New species discovered that belonged to the Ice Age in a cenote of Tulum

Discovery of a new endemic species from the Yucatan Peninsula that belonged to the Ice Age, in the submerged caves of Tulum, Quintana Roo.

Discovery of a new endemic species from the Yucatan Peninsula that belonged to the Ice Age, in the submerged caves of Tulum, Quintana Roo. Photo: Pixabay
Discovery of a new endemic species from the Yucatan Peninsula that belonged to the Ice Age, in the submerged caves of Tulum, Quintana Roo. Photo: Pixabay

A new species of feline was found in the Cenote Pit, north of Tulum. According to the research of the Institute of the Prehistory of America, it could be an endemic species of the Peninsula that became extinct in the Ice Age.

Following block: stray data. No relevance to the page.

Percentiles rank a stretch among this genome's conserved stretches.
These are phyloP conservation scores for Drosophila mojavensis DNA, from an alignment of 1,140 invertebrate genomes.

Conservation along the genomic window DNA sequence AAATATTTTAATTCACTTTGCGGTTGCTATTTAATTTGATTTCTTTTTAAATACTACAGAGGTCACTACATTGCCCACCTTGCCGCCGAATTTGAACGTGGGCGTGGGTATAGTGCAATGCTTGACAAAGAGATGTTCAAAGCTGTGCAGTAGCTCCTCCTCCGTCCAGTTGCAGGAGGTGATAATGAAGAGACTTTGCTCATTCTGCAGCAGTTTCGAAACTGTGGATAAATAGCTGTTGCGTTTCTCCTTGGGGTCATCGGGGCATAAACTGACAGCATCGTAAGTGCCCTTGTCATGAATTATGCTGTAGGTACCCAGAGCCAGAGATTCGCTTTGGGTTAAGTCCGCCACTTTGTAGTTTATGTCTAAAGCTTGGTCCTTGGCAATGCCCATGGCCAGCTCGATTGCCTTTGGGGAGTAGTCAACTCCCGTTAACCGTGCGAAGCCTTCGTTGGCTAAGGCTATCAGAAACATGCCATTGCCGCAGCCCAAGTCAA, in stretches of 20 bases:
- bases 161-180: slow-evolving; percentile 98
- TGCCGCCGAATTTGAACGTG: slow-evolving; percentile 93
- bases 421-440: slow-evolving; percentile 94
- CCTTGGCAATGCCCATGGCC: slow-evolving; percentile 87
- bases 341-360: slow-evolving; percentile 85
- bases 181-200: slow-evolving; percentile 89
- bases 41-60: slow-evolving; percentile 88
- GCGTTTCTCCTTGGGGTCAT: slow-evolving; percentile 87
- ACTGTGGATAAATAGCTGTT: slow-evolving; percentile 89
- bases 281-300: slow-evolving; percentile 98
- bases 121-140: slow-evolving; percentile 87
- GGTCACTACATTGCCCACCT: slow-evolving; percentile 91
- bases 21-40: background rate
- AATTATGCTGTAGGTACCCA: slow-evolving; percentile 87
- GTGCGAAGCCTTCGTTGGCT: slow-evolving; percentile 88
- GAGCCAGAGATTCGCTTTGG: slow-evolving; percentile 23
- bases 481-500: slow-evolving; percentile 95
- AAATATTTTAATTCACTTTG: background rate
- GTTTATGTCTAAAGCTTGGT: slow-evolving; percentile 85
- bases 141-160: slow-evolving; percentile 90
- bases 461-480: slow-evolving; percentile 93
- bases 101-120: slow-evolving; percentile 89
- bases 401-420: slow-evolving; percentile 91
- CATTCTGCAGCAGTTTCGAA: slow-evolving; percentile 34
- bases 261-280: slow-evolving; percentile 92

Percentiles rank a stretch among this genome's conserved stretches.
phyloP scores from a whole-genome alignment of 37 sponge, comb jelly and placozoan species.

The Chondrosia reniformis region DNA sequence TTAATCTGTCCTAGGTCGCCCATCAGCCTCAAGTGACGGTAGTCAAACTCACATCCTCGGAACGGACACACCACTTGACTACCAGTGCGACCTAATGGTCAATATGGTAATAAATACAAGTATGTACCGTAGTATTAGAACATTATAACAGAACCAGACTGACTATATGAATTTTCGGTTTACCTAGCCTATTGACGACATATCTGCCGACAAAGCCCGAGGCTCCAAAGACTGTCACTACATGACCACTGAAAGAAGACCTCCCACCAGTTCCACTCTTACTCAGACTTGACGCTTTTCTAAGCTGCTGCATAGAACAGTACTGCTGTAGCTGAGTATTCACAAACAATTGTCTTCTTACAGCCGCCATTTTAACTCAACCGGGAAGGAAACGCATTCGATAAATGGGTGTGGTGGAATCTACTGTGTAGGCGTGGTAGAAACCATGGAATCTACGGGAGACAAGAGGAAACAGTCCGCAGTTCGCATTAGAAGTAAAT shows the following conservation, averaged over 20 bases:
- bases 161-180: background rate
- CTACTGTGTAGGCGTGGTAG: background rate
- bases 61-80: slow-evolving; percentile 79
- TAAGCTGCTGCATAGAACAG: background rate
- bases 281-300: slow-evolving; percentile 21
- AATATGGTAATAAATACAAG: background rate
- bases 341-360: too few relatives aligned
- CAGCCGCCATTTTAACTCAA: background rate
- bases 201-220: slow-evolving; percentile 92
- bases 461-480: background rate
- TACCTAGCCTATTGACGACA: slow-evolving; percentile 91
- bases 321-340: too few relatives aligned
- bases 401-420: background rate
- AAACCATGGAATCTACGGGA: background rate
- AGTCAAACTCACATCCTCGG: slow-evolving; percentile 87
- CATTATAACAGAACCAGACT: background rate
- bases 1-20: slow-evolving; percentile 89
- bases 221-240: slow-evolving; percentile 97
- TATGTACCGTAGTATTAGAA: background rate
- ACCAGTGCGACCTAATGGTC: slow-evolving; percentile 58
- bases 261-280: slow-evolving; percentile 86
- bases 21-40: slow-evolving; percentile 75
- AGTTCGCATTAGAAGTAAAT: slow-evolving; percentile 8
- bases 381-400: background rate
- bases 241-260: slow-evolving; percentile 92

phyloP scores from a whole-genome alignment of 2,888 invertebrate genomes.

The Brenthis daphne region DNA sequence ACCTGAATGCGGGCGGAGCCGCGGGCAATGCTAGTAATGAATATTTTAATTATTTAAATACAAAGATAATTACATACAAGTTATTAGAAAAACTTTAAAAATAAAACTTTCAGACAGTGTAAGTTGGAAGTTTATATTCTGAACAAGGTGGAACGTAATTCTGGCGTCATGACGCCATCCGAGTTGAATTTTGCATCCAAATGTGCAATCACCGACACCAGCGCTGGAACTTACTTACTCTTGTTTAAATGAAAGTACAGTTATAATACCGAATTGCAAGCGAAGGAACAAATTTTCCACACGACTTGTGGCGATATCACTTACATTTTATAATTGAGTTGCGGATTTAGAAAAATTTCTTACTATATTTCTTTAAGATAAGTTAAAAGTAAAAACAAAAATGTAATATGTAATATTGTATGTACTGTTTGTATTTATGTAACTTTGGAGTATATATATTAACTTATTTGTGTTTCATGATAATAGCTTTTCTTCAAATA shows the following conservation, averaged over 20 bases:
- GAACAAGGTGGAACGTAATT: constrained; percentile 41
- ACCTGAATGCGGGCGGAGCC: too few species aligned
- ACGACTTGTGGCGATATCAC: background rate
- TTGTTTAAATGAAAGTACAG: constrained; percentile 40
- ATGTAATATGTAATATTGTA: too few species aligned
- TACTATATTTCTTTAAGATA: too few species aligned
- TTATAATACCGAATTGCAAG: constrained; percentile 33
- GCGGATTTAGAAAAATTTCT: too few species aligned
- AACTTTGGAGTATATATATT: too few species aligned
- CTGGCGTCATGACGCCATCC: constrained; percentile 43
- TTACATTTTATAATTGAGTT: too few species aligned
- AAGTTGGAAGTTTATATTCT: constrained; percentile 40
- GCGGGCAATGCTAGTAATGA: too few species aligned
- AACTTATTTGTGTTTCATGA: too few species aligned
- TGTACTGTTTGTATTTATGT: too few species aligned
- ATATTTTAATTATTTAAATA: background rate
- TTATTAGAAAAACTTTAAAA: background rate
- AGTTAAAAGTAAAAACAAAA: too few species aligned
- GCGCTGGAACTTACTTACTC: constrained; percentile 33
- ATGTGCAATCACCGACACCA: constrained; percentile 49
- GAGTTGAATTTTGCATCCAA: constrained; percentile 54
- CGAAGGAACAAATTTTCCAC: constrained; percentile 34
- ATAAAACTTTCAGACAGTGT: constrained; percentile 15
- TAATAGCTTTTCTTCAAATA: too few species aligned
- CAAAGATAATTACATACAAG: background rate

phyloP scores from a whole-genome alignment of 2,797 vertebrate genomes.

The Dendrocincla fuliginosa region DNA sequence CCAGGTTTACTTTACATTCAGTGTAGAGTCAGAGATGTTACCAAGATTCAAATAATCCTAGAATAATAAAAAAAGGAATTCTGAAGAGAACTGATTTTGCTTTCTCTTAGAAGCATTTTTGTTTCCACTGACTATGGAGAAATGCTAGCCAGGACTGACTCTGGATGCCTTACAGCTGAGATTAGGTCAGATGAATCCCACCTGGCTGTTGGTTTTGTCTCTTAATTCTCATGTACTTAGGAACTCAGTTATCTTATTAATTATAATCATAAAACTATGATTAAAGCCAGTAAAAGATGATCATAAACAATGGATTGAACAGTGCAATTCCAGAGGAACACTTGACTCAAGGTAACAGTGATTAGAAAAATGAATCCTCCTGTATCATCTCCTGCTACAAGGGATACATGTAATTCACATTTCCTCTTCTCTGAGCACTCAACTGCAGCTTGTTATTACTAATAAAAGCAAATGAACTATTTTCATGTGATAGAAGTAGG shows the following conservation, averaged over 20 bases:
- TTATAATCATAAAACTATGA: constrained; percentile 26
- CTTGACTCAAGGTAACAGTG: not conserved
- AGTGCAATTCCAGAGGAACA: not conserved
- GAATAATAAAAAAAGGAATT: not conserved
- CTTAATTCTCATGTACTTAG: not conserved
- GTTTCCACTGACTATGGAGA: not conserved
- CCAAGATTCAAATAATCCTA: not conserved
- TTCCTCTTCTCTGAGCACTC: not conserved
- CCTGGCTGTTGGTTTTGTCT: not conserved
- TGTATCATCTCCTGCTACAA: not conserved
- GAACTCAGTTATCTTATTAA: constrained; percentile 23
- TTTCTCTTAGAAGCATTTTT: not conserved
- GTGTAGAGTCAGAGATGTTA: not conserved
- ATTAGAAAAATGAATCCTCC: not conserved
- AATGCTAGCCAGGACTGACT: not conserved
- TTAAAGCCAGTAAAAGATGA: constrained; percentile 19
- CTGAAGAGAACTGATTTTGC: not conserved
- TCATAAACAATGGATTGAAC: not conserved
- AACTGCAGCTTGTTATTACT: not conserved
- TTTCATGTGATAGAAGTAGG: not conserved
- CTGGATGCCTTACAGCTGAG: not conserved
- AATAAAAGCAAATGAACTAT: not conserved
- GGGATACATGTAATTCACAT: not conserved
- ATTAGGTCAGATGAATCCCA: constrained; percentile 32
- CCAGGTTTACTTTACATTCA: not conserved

The animal in question was named Panthera Balamoides in reference to the word "balam", the name by which the Maya identified the jaguar. It is said that it was a type of giant cat that lived about 10,000 years ago and was a native of the region (what at that time was considered the Yucatan Peninsula).

"We describe a new species of feline or panterino that we found a few years ago working with the INAH Quintana Roo and it is until now, after a while, that we managed to publish and describe this species from an arm fragment of this species. great cat "Jerónimo Avilés Olguín, founder of the Institute of the Prehistory of America.

The finding, made by Sarah R. Stinnesbeck; Wolfgang Stinnesbeck; Eberhard Frey; Jerónimo Avilés Olguín; Carmen Rojas Sandoval; Adriana Velázquez Morlet and Arturo H. González, was annexed to a catalog of 30 species discovered in the region and adds to the past discoveries of a sloth and a peccary, both extinct, like the Balamoides, more than 10,000 years ago.